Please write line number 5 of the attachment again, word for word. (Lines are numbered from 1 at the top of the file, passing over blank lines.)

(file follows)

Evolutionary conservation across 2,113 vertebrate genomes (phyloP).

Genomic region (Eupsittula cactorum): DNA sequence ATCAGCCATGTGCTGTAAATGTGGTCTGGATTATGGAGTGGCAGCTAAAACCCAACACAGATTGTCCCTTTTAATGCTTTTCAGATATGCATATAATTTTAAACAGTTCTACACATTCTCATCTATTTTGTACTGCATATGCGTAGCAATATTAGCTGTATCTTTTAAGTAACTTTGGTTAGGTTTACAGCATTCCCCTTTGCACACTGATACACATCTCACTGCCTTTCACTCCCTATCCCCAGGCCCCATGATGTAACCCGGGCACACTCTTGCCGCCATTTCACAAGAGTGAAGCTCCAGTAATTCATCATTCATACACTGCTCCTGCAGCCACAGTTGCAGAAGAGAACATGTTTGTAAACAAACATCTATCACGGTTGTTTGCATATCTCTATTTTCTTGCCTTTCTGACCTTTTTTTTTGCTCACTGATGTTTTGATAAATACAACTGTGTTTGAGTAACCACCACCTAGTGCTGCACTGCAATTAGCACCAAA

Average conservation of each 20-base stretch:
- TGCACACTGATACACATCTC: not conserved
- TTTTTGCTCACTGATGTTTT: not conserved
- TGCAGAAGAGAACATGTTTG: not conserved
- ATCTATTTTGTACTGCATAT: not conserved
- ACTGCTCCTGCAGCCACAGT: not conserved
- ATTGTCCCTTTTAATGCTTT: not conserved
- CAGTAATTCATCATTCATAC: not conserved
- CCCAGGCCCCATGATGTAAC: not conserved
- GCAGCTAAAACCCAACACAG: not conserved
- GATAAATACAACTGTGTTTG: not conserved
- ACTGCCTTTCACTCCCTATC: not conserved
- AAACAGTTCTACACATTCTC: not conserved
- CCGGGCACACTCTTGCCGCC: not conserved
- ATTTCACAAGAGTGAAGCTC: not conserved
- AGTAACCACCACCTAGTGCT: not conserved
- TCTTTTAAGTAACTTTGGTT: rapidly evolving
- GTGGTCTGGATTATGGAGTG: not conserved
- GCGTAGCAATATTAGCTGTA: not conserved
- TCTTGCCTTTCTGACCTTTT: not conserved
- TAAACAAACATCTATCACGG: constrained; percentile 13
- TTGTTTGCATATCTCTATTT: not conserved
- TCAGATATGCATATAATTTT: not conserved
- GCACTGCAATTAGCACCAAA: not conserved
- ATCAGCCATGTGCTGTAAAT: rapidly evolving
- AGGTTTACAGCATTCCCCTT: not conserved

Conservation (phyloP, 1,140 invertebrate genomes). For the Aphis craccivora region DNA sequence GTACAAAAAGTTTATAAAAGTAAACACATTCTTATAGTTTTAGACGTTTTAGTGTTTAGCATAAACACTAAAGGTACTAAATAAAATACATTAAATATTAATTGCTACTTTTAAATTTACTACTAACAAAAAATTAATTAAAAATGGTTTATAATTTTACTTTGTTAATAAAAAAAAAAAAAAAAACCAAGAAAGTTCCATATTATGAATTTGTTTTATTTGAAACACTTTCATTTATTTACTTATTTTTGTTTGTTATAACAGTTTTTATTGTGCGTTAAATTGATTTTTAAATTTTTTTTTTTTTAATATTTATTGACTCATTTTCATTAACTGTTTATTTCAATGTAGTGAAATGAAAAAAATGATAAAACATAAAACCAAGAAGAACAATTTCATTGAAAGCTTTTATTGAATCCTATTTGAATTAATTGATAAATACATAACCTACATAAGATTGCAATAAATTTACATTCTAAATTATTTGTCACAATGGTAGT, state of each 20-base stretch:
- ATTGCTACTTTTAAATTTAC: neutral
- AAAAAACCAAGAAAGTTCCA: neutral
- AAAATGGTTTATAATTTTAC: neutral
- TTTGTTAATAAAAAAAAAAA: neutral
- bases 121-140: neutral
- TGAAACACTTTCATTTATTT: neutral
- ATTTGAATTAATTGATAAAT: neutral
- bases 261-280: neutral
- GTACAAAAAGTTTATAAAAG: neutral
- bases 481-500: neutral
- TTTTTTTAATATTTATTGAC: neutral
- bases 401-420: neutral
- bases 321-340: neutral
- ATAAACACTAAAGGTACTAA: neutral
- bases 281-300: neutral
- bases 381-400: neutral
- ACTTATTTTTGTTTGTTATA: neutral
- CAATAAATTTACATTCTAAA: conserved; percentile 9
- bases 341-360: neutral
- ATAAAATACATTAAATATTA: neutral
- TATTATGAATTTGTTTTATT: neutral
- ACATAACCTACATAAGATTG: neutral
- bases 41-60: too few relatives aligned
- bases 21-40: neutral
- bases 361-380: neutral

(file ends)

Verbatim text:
- TTTTTGCTCACTGATGTTTT: not conserved